Reflections of a Retiring Former MisfitBy Jerry Murphy, Ed.D.'73
Forty years ago, shortly after Richard Nixon had been elected president, I was fired from a fabulous job. With gleeful enthusiasm, one of Nixon’s apparatchiks dismissed me as associate director of the White House Fellows Program, with my position filled by a Republican loyalist. Jobless and broke, and certain that the ivory tower was not my calling, I applied late — and as a last resort — for a Harvard Graduate School of Education doctorate. I’ve been here ever since and am retiring this June.
I was uncertain about graduate school because of my history as a misfit with formal schooling, which began when I was five years old. I dropped out of the first grade for six months because I loved to learn, but hated school. “It’s the law,” I explained to my parents. “Compulsory schooling begins at age six.” My parents were not exactly amused by my legal précis.
In high school, I was passionate about fishing but bored by the curriculum, and slid by academically. I was bright and curious but certainly not aware and ambitious. Indeed, I planned to join the Marine Corps, until my father insisted that I apply to Columbia University. Surprisingly, I was admitted but wasn’t ready for serious academic work and continued to slide by until a dean threatened to expel me from the marching band. I improved my grades but never got in gear at this challenging college far removed from my high school friends.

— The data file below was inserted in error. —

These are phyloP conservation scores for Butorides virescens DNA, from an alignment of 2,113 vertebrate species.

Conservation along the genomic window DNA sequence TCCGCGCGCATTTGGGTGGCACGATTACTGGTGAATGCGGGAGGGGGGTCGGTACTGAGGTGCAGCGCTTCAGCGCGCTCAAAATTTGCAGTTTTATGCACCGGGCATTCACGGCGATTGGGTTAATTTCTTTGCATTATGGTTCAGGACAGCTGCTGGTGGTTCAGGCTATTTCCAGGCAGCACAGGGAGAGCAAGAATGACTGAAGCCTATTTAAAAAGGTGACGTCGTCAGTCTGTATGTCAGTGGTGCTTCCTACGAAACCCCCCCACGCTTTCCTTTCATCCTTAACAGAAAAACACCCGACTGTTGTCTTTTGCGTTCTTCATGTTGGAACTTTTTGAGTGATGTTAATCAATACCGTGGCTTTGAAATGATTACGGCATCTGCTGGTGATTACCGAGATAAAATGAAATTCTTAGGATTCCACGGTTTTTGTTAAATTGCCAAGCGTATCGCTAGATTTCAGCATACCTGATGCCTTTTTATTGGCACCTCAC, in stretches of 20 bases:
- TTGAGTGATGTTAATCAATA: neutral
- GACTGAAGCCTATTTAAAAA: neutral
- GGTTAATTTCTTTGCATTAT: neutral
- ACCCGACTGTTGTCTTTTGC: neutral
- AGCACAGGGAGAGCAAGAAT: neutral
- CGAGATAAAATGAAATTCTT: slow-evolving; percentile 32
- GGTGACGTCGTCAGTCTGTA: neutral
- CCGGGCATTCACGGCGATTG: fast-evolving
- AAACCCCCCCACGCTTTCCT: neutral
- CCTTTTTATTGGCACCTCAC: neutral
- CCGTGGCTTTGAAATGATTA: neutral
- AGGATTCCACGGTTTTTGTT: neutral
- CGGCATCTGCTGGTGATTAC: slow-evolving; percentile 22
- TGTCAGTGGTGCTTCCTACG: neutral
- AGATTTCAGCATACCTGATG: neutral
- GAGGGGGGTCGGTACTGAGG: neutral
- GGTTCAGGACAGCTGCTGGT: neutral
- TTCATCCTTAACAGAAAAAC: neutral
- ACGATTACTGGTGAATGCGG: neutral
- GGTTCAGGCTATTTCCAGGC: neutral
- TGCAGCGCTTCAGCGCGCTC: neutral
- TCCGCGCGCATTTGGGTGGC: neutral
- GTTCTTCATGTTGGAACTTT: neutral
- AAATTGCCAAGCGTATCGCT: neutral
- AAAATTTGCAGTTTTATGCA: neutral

Because of this mismatch with formal schooling, I was eager to join the work force — and it turned out I loved working. I spent two wonderful years as a public school math teacher and then unexpectedly got the job of a lifetime — working for the federal government as part of the War on Poverty. During these heady days in Washington, my eyes were opened wide as I played a bit role in developing the Elementary and Secondary Education Act of 1965, and as I observed up close the remarkable work of several courageous leaders, among them, Frank Keppel and Harold Howe, iconic figures in the Ed School’s pantheon.
After a promotion, I was riding as high as a kite, naively unaware that my job was at risk with a new political party in power. I was devastated when I became roadkill — and clueless about what to do next. Returning to a university was not an option, but my job search was floundering. So I listened carefully when a Harvard professor friend called out of the blue and urged me to come to Cambridge. Filled with trepidation about being a misfit again, I became an Ed School student.
To my surprise, I discovered at Harvard a whole new side of myself — I was a halfway decent researcher. I also discovered that I knew a lot about practice and really liked writing about the everyday reality of how things actually worked. For the first time in my life, I was fully engaged as a student, and without knowing it, I had found a permanent home at Harvard.